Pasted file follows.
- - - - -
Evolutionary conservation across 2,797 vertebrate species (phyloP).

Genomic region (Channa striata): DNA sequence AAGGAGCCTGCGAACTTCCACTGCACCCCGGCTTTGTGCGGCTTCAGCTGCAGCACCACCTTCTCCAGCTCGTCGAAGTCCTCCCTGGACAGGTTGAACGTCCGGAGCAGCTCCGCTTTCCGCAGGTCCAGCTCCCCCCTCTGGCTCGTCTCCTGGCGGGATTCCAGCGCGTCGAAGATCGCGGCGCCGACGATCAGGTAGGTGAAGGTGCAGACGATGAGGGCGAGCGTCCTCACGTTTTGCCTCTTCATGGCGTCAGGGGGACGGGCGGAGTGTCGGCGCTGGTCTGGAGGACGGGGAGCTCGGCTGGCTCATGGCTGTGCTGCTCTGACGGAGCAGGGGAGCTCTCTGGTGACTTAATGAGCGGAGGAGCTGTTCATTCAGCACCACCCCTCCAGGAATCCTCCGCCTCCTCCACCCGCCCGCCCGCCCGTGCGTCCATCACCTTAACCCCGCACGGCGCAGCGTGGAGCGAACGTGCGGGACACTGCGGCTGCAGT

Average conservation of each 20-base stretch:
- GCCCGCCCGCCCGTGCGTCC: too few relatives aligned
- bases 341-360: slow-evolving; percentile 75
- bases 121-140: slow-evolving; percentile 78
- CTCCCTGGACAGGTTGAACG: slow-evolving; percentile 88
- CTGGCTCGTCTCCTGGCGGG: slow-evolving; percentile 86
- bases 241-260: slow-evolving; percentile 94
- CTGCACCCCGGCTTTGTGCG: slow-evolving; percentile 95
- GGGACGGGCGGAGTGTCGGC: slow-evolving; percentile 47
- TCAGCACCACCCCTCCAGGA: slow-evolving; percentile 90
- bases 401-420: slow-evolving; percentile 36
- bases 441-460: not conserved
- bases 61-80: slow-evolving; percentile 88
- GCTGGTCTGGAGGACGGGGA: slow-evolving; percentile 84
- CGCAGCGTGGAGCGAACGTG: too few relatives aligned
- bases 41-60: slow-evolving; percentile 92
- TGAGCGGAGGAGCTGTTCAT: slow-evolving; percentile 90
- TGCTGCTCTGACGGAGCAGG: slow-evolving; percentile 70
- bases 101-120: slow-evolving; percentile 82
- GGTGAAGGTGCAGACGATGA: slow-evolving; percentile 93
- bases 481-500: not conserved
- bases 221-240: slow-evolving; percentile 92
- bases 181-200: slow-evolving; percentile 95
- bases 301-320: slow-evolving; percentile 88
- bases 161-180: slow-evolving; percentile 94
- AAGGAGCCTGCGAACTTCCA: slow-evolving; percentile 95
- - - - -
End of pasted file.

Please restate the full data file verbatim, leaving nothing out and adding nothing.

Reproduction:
Evolutionary conservation across 2,797 vertebrate species (phyloP).

Genomic region (Channa striata): DNA sequence AAGGAGCCTGCGAACTTCCACTGCACCCCGGCTTTGTGCGGCTTCAGCTGCAGCACCACCTTCTCCAGCTCGTCGAAGTCCTCCCTGGACAGGTTGAACGTCCGGAGCAGCTCCGCTTTCCGCAGGTCCAGCTCCCCCCTCTGGCTCGTCTCCTGGCGGGATTCCAGCGCGTCGAAGATCGCGGCGCCGACGATCAGGTAGGTGAAGGTGCAGACGATGAGGGCGAGCGTCCTCACGTTTTGCCTCTTCATGGCGTCAGGGGGACGGGCGGAGTGTCGGCGCTGGTCTGGAGGACGGGGAGCTCGGCTGGCTCATGGCTGTGCTGCTCTGACGGAGCAGGGGAGCTCTCTGGTGACTTAATGAGCGGAGGAGCTGTTCATTCAGCACCACCCCTCCAGGAATCCTCCGCCTCCTCCACCCGCCCGCCCGCCCGTGCGTCCATCACCTTAACCCCGCACGGCGCAGCGTGGAGCGAACGTGCGGGACACTGCGGCTGCAGT

Average conservation of each 20-base stretch:
- GCCCGCCCGCCCGTGCGTCC: too few relatives aligned
- bases 341-360: slow-evolving; percentile 75
- bases 121-140: slow-evolving; percentile 78
- CTCCCTGGACAGGTTGAACG: slow-evolving; percentile 88
- CTGGCTCGTCTCCTGGCGGG: slow-evolving; percentile 86
- bases 241-260: slow-evolving; percentile 94
- CTGCACCCCGGCTTTGTGCG: slow-evolving; percentile 95
- GGGACGGGCGGAGTGTCGGC: slow-evolving; percentile 47
- TCAGCACCACCCCTCCAGGA: slow-evolving; percentile 90
- bases 401-420: slow-evolving; percentile 36
- bases 441-460: not conserved
- bases 61-80: slow-evolving; percentile 88
- GCTGGTCTGGAGGACGGGGA: slow-evolving; percentile 84
- CGCAGCGTGGAGCGAACGTG: too few relatives aligned
- bases 41-60: slow-evolving; percentile 92
- TGAGCGGAGGAGCTGTTCAT: slow-evolving; percentile 90
- TGCTGCTCTGACGGAGCAGG: slow-evolving; percentile 70
- bases 101-120: slow-evolving; percentile 82
- GGTGAAGGTGCAGACGATGA: slow-evolving; percentile 93
- bases 481-500: not conserved
- bases 221-240: slow-evolving; percentile 92
- bases 181-200: slow-evolving; percentile 95
- bases 301-320: slow-evolving; percentile 88
- bases 161-180: slow-evolving; percentile 94
- AAGGAGCCTGCGAACTTCCA: slow-evolving; percentile 95